Summer Entrepreneurial Experiences

Author Archive

Teamwork: The Backbone of EncepHeal Therapeutic’s Initial Success

Thursday, June 22, 2017 10:32 pm

I, along with an NC State undergraduate student, are the first two interns at EncepHeal Therapeutics. Despite their small and young team, this company has already made great progress since they pitched their business idea just a couple of years ago. Their smooth and seemingly effortless progression is largely due to the Wake Forest University-affiliated science and business advisors who serve as mentors to the Chief Executive Officer (CEO) and Chief Science Officer (CSO), both who are under the age of 35. Some may think it to be a disadvantage to work for such a small company, but I would argue against this. Being an intern for an organization with a team of less than 20 members brings exciting responsibility with involvement in a variety of tasks. There is also a lot of visibility and the opportunity to closely collaborate with the other employees who are experts in their respective field.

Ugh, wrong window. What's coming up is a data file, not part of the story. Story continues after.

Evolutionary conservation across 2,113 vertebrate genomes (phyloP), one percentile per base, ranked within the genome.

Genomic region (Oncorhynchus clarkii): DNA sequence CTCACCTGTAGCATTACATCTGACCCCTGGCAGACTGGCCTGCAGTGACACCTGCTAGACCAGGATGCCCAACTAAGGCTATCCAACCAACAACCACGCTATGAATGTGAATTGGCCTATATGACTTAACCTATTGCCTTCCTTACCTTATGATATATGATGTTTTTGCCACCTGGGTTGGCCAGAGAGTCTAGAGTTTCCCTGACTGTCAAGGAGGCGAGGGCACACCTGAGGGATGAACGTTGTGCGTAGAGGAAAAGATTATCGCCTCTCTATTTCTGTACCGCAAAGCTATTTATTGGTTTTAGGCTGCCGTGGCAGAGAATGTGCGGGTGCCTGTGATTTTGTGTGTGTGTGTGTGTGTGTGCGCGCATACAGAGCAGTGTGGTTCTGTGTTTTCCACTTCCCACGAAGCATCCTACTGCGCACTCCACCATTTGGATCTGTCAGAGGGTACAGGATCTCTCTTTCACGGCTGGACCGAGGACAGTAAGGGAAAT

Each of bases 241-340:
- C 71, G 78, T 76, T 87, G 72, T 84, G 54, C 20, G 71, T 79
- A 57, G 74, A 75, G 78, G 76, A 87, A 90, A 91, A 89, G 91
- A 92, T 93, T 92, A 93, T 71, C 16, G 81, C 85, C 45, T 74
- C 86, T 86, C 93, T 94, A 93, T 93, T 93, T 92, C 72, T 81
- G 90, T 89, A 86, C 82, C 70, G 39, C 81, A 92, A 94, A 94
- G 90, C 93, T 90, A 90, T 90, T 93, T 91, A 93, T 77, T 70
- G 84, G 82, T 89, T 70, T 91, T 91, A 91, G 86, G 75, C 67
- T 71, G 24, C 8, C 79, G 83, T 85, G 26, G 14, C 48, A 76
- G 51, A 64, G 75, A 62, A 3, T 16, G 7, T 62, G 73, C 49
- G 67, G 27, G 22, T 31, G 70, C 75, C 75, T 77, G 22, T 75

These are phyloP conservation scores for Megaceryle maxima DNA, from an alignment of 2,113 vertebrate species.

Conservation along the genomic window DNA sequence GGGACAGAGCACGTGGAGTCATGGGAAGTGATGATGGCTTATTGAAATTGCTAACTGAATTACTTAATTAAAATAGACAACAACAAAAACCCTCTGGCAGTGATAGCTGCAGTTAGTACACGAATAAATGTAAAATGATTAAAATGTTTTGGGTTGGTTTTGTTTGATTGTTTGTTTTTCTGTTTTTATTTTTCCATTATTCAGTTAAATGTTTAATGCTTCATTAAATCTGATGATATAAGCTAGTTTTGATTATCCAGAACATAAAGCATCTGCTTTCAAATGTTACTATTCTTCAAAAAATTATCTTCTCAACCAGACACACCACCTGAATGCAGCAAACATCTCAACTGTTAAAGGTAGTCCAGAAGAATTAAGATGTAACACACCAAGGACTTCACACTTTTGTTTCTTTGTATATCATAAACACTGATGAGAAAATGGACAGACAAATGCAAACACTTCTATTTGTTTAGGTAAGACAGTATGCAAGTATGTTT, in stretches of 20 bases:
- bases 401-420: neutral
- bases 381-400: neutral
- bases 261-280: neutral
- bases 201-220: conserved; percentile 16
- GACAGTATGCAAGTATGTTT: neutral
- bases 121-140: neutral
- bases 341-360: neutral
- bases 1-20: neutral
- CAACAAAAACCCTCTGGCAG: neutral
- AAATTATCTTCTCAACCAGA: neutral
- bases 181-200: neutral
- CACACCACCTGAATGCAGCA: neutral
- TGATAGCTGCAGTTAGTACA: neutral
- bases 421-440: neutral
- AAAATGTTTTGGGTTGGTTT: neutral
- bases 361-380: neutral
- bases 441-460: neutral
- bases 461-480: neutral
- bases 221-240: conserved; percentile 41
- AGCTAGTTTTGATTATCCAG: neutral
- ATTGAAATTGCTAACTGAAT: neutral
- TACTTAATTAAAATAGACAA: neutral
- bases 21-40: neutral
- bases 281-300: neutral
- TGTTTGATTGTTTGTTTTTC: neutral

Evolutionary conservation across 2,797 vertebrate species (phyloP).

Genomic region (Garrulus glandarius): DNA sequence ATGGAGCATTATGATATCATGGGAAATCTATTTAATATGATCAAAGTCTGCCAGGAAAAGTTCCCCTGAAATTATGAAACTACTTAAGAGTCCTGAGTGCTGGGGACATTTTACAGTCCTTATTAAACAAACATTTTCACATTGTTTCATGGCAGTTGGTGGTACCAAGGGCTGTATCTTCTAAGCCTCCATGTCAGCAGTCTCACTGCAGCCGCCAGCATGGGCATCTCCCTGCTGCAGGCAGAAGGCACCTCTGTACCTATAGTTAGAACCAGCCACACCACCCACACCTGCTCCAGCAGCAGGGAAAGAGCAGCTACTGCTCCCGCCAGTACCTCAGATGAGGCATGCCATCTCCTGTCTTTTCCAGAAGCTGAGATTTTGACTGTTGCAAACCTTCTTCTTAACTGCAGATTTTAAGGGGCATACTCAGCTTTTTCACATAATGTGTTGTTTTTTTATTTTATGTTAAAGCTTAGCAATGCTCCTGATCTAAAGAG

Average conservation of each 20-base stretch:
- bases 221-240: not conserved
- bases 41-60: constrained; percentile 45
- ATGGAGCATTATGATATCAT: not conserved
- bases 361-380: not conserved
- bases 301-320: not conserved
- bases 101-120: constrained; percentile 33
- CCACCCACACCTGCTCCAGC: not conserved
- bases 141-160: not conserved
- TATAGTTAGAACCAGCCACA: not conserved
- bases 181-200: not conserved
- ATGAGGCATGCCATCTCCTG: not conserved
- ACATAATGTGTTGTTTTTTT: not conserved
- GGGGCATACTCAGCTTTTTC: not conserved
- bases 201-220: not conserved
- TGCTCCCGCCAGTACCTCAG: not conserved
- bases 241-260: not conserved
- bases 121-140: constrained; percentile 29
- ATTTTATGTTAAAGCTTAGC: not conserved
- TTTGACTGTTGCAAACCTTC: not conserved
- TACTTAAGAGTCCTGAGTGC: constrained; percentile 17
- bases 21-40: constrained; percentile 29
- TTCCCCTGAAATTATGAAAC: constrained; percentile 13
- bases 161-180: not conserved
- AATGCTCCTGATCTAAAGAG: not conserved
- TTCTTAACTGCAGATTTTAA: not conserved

On a weekly basis we have both business and science meetings that we are required to attend. More or less for everything else that the company is involved in, we are just encouraged to be a part of those activities and events. I think that both us interns are just so excited to be a part of this opportunity that we don’t even think twice about whether we’re going to attend something. We want to be familiar with every angle of how the company operates. It’s fairly easy to desire to be involved in all operations when we work under the leadership of such an amazing management team. The CEO and CSO delegate and oversee all of our tasks, but everyone is always in communication through email, phone-in meetings, and Google Drive. I think the communication between members of the management team is a huge strength that has been prevalent since the first day I started this internship. What helps drive this communication is that all of the work is transparent, with everyone having access to information surrounding the business and science aspect of the business. It’s easy to notice how passionate everyone is about the potential of this company. This is partly reflected by the constant welcoming of opinions on every matter discussed, without having only one person domineering a discussion.